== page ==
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Thursday, January 28, 2016

Autism, Alzheimer's, and Clinton

In The Politics of Autism, I discuss the issue's role in presidential campaigns.  As I explain in the book, Hillary Clinton has a long history with the issue, and has issued an autism policy statement for the 2016 campaign.

At The Huffington Post, Craig Snyder writes of the Clinton autism plan:
This language signifies a necessary and significant policy direction change on autism research, away from the genetic and psychiatric approaches that have consumed nearly all federal dollars on autism causation research so far.
It seems to us, however, that Secretary Clinton's previously-announced platform to address Alzheimer's would be equally appropriate for addressing autism, if not more so, given the chronic, virtually lifelong nature of autism, autism's higher annual cost ($268 billion vs $200 billion for Alzheimer's), and autism's increased mortality rate. The Clinton Alzheimer's Plan, found here: commits $2 billion dollars each year for research "preventing and effectively treating Alzheimer's by 2025" and "invests the needed resources, organizes a broad national effort, and inspires leaders in the public, nonprofit, and private sectors to develop effective interventions to prevent and effectively treat Alzheimer's and related dementias".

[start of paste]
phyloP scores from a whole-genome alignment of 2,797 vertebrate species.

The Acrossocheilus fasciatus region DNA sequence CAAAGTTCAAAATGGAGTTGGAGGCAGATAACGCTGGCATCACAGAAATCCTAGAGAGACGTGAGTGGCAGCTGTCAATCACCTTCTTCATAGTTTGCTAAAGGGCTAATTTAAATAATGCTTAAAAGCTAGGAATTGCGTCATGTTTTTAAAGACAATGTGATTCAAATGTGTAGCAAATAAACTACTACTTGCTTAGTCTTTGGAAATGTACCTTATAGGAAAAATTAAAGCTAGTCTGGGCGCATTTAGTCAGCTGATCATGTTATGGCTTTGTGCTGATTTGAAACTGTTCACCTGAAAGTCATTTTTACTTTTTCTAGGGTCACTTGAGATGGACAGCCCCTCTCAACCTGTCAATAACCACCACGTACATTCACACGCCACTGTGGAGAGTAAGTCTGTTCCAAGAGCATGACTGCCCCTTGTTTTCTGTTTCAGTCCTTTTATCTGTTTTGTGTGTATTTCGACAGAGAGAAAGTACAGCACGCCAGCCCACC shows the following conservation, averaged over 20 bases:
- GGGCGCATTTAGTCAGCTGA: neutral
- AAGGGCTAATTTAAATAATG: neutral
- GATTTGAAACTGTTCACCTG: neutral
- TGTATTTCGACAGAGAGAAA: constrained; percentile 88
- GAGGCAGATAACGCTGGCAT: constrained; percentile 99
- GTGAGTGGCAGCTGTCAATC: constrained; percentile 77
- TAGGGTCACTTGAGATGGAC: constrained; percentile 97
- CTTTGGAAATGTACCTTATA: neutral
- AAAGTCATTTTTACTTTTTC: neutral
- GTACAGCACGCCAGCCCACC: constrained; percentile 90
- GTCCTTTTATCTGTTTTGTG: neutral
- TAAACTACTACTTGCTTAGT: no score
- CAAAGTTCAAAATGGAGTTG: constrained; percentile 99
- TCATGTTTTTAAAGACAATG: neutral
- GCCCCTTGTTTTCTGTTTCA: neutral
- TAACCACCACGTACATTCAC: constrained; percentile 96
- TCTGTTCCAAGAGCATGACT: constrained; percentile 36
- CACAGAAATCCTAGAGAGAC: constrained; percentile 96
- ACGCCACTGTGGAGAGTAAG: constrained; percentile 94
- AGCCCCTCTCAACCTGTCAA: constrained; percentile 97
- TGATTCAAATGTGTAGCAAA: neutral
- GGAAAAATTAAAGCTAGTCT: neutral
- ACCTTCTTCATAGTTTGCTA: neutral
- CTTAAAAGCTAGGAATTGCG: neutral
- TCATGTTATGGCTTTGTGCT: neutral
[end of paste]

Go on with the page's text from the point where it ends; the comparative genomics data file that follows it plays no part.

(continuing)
In The Politics of Autism, I write:
Two demographic trends will influence autism politics in the coming decades. First, the identified autistic population will get bigger, particularly in the adult range. Service providers refer to this coming change as a “tsunami,” after a large ocean wave that is barely visible when it moves over deep water but packs great power when it hits land. Second, the general population will be getting older just as the autism tsunami arrives, complicating the policy response.